Tabletop RPGs in 2018

I agree with Jorn, 5E is solid. I’m one of those weirdos who actually enjoyed 4E for what it was. But I didn’t mind 5E at all, and like it significantly more than what 3rd/3.5/Pathfinder eventually morphed into (and which I still suffer from GM PTSD thanks to).

It’s fairly clean and fast, includes a few good modern story-game type mechanics (mechanical benefits for playing up character flaws and beliefs), manages to stuff in all sorts of classic flavor (albeit updated, sometimes), and does some really neat things with the in-game math that mean that there are more and (to me, at least) more interesting ways to challenge players over the course of the mythical 1-20 campaign.

It’s not perfect, and if you’re looking for a game with ludicrously in-depth customization, extremely explicit and clean rules-boundaries, or newfangled mechanics, this ain’t really it. But it’s a lovely revamp of the classic game featuring some of the best elements from the last several major iterations. I enjoy it a lot when I am rarely seeking d20-style gaming.

Yep, everything @ArmandoPenblade says is 100% factually correct. All the benefits of 2e/3e/4e with few (if any) of the disadvantages.

Also queue the Dungeon Bastard video on why edition wars are stupid.

I’ll third that response. I haven’t liked D&D this much since I first got into it in 2nd edition. 5th is great!

To expand a bit on the “not super explicit rules,” 5E returns to a very OD&D/AD&D “feel” for some spells and effects, where the description in the rules text is very narrative, or at the very least, shies away from using tons of super clearly defined game-terms/mechanics to describe every single thing.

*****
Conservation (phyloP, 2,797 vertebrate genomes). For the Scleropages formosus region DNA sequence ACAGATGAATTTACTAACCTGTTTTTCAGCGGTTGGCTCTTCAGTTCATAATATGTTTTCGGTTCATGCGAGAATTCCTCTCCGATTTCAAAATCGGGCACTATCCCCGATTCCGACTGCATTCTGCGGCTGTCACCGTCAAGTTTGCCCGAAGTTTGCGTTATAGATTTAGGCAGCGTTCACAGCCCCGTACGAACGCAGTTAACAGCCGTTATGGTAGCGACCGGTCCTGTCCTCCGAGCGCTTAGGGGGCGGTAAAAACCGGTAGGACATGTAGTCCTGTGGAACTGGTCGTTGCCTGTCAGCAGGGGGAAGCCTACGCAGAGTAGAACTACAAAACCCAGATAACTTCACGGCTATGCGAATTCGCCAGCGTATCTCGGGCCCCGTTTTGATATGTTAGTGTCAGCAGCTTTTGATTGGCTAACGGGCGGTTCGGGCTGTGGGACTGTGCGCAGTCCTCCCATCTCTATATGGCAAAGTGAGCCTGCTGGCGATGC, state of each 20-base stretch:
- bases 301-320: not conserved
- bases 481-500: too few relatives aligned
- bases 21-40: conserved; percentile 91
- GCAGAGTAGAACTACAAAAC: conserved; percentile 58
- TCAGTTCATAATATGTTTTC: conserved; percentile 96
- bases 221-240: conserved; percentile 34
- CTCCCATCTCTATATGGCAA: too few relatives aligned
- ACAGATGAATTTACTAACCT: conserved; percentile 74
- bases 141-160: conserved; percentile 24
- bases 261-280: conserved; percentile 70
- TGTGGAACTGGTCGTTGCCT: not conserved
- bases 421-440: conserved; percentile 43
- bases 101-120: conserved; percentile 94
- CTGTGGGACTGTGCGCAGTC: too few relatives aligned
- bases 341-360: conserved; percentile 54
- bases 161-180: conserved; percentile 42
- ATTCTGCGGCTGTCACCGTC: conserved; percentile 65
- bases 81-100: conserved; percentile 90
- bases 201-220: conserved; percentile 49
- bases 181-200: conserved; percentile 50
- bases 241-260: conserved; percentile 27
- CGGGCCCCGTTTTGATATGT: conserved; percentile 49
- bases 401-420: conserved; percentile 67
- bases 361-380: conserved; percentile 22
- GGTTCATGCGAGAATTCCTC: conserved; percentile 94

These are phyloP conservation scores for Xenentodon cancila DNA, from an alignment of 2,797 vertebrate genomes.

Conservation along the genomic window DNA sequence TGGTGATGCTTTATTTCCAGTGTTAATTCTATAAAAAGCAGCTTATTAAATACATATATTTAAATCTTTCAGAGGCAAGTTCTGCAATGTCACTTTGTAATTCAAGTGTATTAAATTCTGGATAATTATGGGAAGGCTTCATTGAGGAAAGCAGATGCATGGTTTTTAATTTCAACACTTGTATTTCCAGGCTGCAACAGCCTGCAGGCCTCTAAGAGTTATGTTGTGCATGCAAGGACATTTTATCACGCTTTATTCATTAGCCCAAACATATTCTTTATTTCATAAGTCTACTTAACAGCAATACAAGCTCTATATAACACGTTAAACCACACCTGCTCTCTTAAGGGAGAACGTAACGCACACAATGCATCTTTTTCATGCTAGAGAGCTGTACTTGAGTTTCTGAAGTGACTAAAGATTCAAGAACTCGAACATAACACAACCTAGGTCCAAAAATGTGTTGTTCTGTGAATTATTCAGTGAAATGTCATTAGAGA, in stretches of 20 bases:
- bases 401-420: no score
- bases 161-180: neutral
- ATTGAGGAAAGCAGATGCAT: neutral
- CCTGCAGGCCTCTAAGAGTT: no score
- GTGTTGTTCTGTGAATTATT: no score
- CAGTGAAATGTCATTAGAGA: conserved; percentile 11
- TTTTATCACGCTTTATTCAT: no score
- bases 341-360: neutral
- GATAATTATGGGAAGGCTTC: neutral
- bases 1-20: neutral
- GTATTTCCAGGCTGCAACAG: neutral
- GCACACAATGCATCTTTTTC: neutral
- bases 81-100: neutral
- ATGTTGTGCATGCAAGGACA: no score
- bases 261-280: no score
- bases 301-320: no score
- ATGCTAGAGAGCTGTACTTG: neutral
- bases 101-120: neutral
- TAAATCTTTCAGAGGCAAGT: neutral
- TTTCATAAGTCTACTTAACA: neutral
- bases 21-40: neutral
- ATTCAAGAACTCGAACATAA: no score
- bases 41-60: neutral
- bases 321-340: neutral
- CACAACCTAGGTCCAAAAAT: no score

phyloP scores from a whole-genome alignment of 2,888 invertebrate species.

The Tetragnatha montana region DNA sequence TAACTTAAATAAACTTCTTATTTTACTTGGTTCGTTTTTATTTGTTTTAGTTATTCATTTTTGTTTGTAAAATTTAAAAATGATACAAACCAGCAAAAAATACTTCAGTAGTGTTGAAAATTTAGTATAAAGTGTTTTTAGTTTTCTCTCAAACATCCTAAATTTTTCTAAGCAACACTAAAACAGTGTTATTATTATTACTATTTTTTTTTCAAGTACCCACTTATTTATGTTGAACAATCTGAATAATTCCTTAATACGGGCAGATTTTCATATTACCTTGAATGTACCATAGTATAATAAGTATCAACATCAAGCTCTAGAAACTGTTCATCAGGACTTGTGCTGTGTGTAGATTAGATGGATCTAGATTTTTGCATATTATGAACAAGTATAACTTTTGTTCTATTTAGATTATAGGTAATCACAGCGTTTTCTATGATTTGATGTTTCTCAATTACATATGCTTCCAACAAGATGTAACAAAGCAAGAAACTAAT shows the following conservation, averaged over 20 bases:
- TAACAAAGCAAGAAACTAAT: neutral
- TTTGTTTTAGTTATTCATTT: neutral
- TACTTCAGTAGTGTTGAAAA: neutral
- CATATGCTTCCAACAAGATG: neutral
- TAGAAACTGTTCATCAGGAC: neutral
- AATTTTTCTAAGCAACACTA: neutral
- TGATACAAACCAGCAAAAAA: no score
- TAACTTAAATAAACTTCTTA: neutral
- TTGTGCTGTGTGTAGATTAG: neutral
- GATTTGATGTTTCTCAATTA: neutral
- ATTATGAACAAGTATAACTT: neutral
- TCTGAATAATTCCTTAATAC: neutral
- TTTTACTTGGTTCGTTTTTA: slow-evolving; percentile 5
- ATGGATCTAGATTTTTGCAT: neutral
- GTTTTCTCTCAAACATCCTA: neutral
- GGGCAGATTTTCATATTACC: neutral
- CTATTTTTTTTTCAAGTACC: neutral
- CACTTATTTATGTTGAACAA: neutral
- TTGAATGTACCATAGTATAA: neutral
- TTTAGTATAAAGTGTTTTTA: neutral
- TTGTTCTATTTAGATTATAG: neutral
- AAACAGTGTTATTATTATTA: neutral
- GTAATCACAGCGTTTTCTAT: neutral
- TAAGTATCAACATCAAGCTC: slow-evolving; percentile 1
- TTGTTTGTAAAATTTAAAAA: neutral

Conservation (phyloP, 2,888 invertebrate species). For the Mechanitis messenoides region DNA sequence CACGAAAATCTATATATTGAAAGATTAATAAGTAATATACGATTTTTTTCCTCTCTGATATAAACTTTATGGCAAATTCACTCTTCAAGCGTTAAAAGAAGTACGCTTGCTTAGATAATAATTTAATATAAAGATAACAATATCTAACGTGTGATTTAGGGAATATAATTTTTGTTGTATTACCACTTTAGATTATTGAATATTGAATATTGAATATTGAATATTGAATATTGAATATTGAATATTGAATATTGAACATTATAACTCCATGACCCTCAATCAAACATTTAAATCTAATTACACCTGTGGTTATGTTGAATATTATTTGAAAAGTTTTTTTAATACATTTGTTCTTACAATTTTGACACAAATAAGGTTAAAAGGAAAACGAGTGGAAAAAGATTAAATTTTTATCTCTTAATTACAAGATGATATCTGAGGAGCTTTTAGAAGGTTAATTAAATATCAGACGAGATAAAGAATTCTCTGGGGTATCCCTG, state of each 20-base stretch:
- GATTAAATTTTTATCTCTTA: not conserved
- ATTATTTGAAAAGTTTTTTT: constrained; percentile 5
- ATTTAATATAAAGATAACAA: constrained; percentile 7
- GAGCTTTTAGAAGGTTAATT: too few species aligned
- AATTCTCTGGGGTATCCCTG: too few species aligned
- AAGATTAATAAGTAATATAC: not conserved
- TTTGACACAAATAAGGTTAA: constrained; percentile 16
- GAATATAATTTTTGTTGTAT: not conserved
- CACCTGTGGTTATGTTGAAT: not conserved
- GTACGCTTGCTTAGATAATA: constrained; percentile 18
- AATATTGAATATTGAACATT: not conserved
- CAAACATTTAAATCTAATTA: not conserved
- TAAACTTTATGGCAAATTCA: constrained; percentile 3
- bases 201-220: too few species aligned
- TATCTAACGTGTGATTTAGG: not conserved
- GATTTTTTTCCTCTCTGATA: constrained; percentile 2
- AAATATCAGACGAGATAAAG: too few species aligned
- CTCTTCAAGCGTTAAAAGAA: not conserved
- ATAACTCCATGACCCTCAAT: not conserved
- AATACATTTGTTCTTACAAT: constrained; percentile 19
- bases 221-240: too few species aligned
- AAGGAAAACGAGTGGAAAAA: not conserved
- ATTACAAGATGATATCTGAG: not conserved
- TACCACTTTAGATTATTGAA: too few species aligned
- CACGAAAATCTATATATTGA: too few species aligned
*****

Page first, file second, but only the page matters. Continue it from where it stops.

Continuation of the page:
Which has the end result of a moderate amount of GM interpretation to figure out how some of that stuff really functions in-game. Not an obscene amount, and it really is mostly restricted to spells and some abilities from my fairly limited experience running 5E, but it’s worth noting that it is not going for 4E’s Wargame/Boardgame-as-RPG hyper-specificity.

Thanks for the explanation. What I don’t have an explanation for is why I’m looking at buying all the 5e D&D books right now.

Because you are a game hoarder collector and have a problem really love your hobby.

Pat thinks about buying a seventh copy of Vietnam 1965-1975, in case alien moths eat the other six…

Have you seen that Mockman artist’s maps of classic modules, strung into an AAR narrative form like Billy running around the Family Circus Sunday edition? Here is his Isle of Dread:

The guy sells prints of his maps here

though many of them are available here and there around the World Wide Web.

OMGWTF!! The Against the Giants one is going straight into the second floor of the library in the new house. Thanks for the tip!

I mean to comment last night. This was marvelous. I read it three times. Then spent money.

I posted about them in one of the threads here- there’s a whole awesome series of them- do a search online, I find a Reddit thread listing all of them in hi res.